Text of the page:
A summary judgment is improper where there are genuine issues of material fact. Ala.R.Civ.P. 56; Berner v. Caldwell, 543 So. 2d 686 (Ala.1989). The burden of establishing the absence of a genuine issue of material fact is on the movant. Id. If the movant makes a prima facie showing that there is no genuine issue of material fact, and that the movant is entitled to a judgment as a matter of law, then the burden shifts to the nonmovant, who must rebut this showing by "substantial evidence" creating a genuine issue of material fact. Id. In determining whether a nonmovant has produced substantial evidence, the Court must view the evidence in a light most favorable to the nonmovant, resolving all reasonable doubts in the nonmovant's favor. *262 Wilson v. Brown, 496 So. 2d 756, 758 (Ala.1986).

In my view, Broadus presented, in rebuttal to the defendants' prima facie showing, substantial evidence in support of his claim that Van Antwerp was an agent of The Insurance House and substantial evidence that The Insurance House was a general agent of Essex.

As to whether Van Antwerp was an agent of The Insurance House, I note that "[t]he test to be applied in determining the existence of an agency relationship under the doctrine of respondeat superior is whether the alleged principal reserved a right of control over the manner of the alleged agent's performance," Carlton v. Alabama Dairy Queen, Inc., 529 So. 2d 921, 923 (Ala.1988), whether that right is "exercised or not." Joseph Land & Co. v. Gresham, 603 So. 2d 923 (Ala.1992).

Broadus argues that he presented substantial evidence that Van Antwerp was a soliciting agent of The Insurance House. A "soliciting agent" is an agent with limited authority to act for the principal. Land & Associates, Inc. v. Simmons, 562 So. 2d 140, 144 (Ala.1989). This Court has stated that "[s]ince a soliciting agent is regarded as the `servant' of the insurer `master,' the insurer has the full right of control over the agent's actions." Id., quoting Strickland, 491 So. 2d at 875.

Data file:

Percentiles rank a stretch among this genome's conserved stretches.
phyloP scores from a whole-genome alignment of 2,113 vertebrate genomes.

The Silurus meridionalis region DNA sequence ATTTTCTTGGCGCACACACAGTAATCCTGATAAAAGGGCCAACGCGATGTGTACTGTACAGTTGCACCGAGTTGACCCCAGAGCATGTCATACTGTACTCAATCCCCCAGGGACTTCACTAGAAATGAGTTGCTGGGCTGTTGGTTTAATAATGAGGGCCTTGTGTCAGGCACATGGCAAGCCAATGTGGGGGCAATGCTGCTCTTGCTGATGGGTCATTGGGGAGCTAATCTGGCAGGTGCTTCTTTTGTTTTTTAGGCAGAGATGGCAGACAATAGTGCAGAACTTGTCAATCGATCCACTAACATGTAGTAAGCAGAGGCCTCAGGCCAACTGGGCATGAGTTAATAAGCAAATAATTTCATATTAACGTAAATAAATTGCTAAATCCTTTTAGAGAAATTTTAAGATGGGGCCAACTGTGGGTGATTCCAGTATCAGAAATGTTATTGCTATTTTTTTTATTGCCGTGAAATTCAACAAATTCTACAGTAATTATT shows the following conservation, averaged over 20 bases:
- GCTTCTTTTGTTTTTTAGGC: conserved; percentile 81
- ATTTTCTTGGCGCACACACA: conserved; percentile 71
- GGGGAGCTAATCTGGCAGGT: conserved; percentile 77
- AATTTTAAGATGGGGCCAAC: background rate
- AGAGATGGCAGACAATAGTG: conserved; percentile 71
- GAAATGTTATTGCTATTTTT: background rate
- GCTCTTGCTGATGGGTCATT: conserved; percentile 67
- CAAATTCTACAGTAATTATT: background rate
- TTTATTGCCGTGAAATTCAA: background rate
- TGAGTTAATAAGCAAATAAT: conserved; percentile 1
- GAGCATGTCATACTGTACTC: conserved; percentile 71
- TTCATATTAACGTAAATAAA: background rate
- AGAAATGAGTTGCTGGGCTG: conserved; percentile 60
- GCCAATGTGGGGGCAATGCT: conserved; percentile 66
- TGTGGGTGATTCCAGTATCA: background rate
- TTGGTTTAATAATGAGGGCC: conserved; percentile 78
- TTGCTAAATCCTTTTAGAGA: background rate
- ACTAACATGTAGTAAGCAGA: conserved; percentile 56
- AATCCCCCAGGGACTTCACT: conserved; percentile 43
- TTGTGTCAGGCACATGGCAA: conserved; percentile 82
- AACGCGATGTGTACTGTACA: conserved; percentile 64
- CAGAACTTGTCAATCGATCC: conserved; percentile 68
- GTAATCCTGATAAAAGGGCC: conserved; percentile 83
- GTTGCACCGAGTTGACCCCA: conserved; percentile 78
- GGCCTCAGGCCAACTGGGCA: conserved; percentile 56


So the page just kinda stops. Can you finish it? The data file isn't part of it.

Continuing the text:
In this regard, the record indicates that The Insurance House frequently directed Van Antwerp in his activities relating to Broadus. For example, Carol Freeman, of The Insurance House, instructed Van Antwerp to provide her with Broadus's correct payroll, to perform a loss history on Broadus, to supply her with financial audit information, and to verify the figures on payroll information already submitted. She also directed him to do the following: "Please have the enclosed application completed and signed by the insured on or before March 15, 1989. Please be sure to indicate a complete description of operations, including maximum heights." In another communication she wrote: "Please rush renewal applications to megive me a list of the jobs done this past year, including a description of the job, plus contract costs. Please get [it] to me ASAP...." Also, in a memo marked "IMPORTANT," The Insurance House wrote to Van Antwerp: "It is essential that the enclosed endorsement be signed by the insured no later that 6/87 to avoid cancellation of the policy."